Source: Institute for Energy Economics and Financial Analysis
Swiss Re took a step forward this week in its commitment to manage carbon-related sustainability risks and support the transition to a low-carbon economy. As of Monday, the Zurich-based firm no longer provides insurance or reinsurance to businesses with more than 30 percent exposure to thermal coal.
The thermal coal policy announced in June 2017 was based on Swiss Re’s pledge to adopt the principles of the Paris climate agreement in 2015, which seeks to keep global warming under 2 degrees Celsius. As part of that commitment, “Swiss Re supports a progressive and structured shift away from fossil fuels,” according to a company statement.
The thermal coal policy applies to both new and existing thermal coal mines and power plants, and is implemented across all lines of business and Swiss Re’s global scope of operations. The policy is an integral part of Swiss Re’s Sustainability Risk Framework, which the reinsurer uses for all underwriting and investment activities.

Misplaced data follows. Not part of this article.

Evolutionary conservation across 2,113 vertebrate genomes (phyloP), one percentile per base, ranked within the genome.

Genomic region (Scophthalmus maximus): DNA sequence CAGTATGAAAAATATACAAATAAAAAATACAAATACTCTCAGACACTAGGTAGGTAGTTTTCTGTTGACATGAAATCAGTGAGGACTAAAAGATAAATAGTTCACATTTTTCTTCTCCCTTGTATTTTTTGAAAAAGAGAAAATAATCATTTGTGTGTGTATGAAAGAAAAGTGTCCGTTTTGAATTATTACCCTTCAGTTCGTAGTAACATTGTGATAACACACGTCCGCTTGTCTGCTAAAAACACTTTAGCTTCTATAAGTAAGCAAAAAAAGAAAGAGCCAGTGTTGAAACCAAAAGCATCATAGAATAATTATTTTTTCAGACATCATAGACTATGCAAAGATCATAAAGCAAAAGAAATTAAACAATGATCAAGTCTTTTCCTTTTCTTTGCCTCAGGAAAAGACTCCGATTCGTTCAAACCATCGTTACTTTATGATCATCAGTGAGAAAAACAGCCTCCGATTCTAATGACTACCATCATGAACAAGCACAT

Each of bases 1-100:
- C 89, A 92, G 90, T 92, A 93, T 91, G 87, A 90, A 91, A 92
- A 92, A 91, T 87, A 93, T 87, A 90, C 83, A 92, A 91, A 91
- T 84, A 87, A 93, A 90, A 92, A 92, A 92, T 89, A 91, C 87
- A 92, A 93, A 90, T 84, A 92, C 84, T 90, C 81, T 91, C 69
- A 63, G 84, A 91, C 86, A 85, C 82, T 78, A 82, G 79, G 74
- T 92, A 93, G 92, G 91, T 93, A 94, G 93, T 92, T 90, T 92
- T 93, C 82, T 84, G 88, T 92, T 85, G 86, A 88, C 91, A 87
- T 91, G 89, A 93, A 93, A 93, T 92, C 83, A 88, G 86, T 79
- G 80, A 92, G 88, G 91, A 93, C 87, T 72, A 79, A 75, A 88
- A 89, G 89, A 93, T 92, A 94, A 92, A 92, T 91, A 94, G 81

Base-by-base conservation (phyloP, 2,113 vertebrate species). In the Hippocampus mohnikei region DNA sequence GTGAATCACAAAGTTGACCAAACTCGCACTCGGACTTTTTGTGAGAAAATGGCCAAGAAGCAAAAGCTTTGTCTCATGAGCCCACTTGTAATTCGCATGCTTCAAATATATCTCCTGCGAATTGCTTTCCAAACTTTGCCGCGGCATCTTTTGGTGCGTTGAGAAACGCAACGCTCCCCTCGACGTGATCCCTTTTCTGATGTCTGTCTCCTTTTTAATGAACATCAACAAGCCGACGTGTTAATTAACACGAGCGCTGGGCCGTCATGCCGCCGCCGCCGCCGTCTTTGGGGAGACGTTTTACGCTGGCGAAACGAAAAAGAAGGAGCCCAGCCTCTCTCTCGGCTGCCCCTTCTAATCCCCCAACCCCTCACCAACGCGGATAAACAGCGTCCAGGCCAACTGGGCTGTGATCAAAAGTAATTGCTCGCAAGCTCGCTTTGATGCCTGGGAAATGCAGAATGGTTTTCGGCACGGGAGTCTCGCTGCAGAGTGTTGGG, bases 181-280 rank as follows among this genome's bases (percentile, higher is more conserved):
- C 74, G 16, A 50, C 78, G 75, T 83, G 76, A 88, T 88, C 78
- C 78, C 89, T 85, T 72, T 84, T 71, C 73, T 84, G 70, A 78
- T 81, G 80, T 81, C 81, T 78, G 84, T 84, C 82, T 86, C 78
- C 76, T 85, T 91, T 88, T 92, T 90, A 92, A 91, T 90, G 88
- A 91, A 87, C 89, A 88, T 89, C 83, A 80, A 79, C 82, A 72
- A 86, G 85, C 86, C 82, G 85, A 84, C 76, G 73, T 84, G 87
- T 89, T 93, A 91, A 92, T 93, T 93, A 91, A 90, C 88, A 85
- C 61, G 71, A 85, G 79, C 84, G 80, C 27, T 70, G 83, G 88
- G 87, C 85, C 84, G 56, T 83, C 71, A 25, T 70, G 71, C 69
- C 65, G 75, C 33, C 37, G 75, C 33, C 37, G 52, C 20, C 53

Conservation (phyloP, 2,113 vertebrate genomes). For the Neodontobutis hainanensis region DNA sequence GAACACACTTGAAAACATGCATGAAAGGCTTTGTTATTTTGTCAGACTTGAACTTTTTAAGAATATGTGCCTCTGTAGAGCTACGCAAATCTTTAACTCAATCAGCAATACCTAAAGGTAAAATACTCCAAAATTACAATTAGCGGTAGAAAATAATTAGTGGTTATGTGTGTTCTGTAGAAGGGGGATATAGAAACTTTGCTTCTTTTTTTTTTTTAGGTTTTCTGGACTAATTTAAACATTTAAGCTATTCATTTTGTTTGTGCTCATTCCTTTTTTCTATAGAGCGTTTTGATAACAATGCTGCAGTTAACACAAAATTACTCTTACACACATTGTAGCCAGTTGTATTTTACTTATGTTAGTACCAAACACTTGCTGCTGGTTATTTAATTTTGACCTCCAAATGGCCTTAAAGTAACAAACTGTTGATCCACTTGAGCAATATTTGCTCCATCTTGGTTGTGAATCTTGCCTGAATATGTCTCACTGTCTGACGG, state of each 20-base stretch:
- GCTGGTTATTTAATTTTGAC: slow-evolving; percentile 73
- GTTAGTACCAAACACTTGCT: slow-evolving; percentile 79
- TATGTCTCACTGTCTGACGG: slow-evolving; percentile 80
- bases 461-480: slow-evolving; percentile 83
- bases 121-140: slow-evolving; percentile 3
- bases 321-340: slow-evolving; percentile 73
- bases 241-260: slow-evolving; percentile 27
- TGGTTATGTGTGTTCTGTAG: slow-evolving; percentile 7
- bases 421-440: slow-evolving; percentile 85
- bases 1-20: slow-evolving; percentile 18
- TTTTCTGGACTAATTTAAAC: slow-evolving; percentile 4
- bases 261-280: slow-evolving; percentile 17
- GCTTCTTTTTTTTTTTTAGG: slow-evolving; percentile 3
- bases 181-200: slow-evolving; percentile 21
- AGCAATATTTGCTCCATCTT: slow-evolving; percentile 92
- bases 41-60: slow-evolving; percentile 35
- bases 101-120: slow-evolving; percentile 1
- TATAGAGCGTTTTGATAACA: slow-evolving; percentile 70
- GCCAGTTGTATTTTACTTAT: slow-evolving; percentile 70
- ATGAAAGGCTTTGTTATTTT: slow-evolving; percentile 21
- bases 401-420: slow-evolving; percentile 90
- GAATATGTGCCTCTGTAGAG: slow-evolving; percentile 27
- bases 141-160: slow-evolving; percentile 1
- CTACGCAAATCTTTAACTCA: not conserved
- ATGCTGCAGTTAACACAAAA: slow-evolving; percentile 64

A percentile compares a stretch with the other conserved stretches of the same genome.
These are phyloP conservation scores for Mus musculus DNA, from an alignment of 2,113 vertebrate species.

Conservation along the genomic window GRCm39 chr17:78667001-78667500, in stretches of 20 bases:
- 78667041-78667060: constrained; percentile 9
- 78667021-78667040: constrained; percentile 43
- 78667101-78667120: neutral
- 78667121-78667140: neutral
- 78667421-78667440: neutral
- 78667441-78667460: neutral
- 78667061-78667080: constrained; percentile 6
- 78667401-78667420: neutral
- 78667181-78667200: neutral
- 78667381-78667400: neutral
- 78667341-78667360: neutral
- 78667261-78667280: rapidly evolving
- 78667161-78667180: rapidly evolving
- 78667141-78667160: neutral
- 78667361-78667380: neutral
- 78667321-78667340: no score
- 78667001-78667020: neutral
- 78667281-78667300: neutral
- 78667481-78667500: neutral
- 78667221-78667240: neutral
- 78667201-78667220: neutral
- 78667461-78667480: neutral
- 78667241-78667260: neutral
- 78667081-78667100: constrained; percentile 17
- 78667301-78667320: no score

The 30 percent threshold on Swiss Re’s insurance practice is in line with the threshold on the firm’s investment practice. As of 2016, Swiss Re stopped investing in companies that generate 30 percent or more of their revenues from thermal coal mining or that use at least 30 percent thermal coal for power generation. The reinsurer also divested from existing holdings.
Swiss Re isn’t the only insurance firm to restrict its participation in the coal sector in recent months. In May, Germany’s Allianz stopped insuring single coal-fired power plants and coal mines, in response to criticism from environmental groups. Dai-ichi Life Insurance recently became the first Japanese institution to stop financing coal-fired power plants overseas, and Nippon Life Insurance is considering limits on coal plant financing.